Sellasia was the Spartans' last gasp as a military power, and their defeat here by Antigonus Doson condemned them to relative obscurity thenceforth (though no one of course could erase the fame of their earlier deeds).
The terrain is an interesting mix of streams and hills, with a fortified camp there as well for good measure. The attack limit of five means that the equivalent of five units may attack into or out of each zone (though that is halved when fighting along streams), so massing units in depth will be required.
|The terrain. The stream limits the number of 'unit equivalents' able to fight in the central |
stream zones at any one time to three, thus forcing the action into the hills.
The armies are both formidable, led by spearheads of veteran troops and supported by good quality infantry, cavalry and skirmishers. Antigonus has four units of veteran phalangites to draw upon, seven units of average phalangites, and one of levy quality. Supplementing the phalanx are three units of average heavy infantry, two units of average heavy cavalry, and three units of average light infantry.
Cleomenes III of Sparta has six units of veteran phalangites (armed with the sarissa, not the hoplite spear), one of average phalangites, and seven units of other heavy infantry. Two units of average light infantry and one of average light cavalry round out his force.
Both Antigonus and Cleomenes are classed as average commanders, so the two sides square off with fighting values of 72 and 63, giving Antigonus a nine point advantage, and 21 units against 17. In real terms, the Macedonians bring 30,000 troops against 20,000.
Both sides put what cavalry they have into the central stream zones and stack the hills on each side. The Spartans keep their veterans together in front of the fortified camp, and Antigonus matches them there with his own veterans and the bulk of the phalanx.
|Armies deployed with skirmishers forward and the heavy infantry to catch up.|
Turns two to four.
The first turns see both sides getting the heavy infantry forward and claiming the central zone with cavalry and auxiliaries. The Macedonians get higher activation rolls than the Spartans, but even so Cleomenes decides to move two units of veteran phalanx to support the central zone and attempt to break through there.
|Spartan veterans march to join the centre.|
|The lines in contact.|
The high attack limit sees a lot of hits scored, and both sides are forced to feed their reserves into line earlier than they would have wished.
Turns five and six.
The Spartan reinforcements do the business and the Macedonian centre is forced to pull back or risk being destroyed. Fortunately for them, they have the spare command points to do so. But as a consequence of the Spartan relocation, Cleomenes' right is forced to make do with fewer troops, and they are hard-pressed here against Antigonus and his phalanx.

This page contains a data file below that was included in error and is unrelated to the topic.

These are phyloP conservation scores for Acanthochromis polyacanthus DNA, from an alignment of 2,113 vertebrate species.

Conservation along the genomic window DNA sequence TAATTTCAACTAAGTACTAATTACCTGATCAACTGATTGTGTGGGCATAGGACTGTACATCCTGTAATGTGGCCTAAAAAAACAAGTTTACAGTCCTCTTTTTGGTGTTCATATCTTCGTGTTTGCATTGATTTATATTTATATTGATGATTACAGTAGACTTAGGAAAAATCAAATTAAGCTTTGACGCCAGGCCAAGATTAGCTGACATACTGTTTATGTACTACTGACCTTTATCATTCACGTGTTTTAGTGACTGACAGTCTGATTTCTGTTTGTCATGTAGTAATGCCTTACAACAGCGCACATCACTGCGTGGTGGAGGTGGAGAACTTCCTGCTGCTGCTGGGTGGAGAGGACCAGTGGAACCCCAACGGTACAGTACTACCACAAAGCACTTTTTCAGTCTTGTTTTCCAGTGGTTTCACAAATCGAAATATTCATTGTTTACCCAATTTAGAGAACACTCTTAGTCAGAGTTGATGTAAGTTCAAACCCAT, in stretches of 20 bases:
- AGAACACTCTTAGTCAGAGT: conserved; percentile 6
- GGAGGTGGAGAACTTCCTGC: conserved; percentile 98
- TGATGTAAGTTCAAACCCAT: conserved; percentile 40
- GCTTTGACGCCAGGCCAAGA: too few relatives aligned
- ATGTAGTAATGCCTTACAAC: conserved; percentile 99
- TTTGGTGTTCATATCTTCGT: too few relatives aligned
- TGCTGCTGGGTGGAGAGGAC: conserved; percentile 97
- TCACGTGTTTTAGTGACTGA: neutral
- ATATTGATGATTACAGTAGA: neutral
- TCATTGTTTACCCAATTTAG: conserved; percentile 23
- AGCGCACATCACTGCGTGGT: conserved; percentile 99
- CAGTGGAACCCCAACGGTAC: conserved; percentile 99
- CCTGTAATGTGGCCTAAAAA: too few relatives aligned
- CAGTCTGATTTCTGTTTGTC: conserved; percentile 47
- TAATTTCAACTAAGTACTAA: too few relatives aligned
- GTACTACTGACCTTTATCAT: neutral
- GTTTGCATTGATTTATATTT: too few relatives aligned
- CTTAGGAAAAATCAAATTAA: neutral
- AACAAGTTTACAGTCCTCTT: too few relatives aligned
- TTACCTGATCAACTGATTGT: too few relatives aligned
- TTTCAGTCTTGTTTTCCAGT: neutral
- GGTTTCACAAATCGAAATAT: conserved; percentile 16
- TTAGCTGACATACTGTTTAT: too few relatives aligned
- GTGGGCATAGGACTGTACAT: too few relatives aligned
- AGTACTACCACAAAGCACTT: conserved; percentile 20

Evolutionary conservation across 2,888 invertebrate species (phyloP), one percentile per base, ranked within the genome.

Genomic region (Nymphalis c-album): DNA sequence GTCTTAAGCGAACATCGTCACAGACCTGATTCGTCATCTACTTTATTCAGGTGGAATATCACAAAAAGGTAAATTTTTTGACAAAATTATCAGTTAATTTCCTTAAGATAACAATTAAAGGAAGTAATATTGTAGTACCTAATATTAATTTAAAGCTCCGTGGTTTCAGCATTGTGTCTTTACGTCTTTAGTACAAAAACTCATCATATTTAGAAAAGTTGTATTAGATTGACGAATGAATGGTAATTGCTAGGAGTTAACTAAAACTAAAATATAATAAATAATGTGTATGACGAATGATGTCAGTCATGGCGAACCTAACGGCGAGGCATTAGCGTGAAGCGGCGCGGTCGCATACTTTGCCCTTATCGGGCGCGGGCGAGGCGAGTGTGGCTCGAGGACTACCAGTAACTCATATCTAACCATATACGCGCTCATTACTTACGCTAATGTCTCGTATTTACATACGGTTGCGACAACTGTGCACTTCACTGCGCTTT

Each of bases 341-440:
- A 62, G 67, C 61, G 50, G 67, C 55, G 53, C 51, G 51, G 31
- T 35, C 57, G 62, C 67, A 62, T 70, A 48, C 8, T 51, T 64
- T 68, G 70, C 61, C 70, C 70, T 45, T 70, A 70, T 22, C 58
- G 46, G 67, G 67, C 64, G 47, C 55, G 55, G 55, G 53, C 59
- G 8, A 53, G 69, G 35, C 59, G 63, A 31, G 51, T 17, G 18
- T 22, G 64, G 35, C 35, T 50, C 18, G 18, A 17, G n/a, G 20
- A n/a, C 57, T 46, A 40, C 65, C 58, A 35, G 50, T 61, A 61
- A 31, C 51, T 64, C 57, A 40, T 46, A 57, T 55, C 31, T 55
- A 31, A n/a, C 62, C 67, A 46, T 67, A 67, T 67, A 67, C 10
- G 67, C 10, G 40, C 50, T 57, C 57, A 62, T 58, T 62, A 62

|The Macedonian centre pushed back. Attrition rates are high on both sides.|
|Casualties mount on the Spartan left.|
The Macedonians continue to get better returns on their command rolls and use some of the excess activation points to move light infantry forward on their far left to menace the Spartan camp. This little sideshow forces the Spartans to use valuable command points to pull light infantry back in defense of the camp.
|Showing the light infantry shenanagens.|
Both sides are now almost at breaking point. The Spartans have no reserves remaining; the Macedonians have some, but not many.
The Spartans damage the Macedonian right, shattering two units and forcing another to flee, but in turn are undone on their own right. With his troops beginning to crack under the pressure of the Macedonian attack, Cleomenes is forced to attempt to rally his men and, disastrously, is killed in the act. The light infantry and cavalry flee, but the rest of the heavy infantry hold firm for now.
The Macedonian attacks continue, more hits mount, and suddenly the entire Spartan line gives way. Antigonus has won the day.
|Spartan remnants just prior to the coup de grace.|
|Cleomenes defeated (image from Wikipedia)|
|Antigonus triumphant! (again, from Wikipedia)|
When it comes time to tally the points, it becomes apparent just how well the Spartans have fought. The Macedonians win, but by 95 points to the Spartans' 90, which is almost as close as you can get.
The telling factor in the win was probably the better Macedonian command returns: they were averaging 11 command points per turn to the Spartans' 8. As a consequence they were more nimble around the field and were able to buy more attack bonuses.
It was an excellent game and a compelling tactical situation. I look forward to trying this one again with an opponent.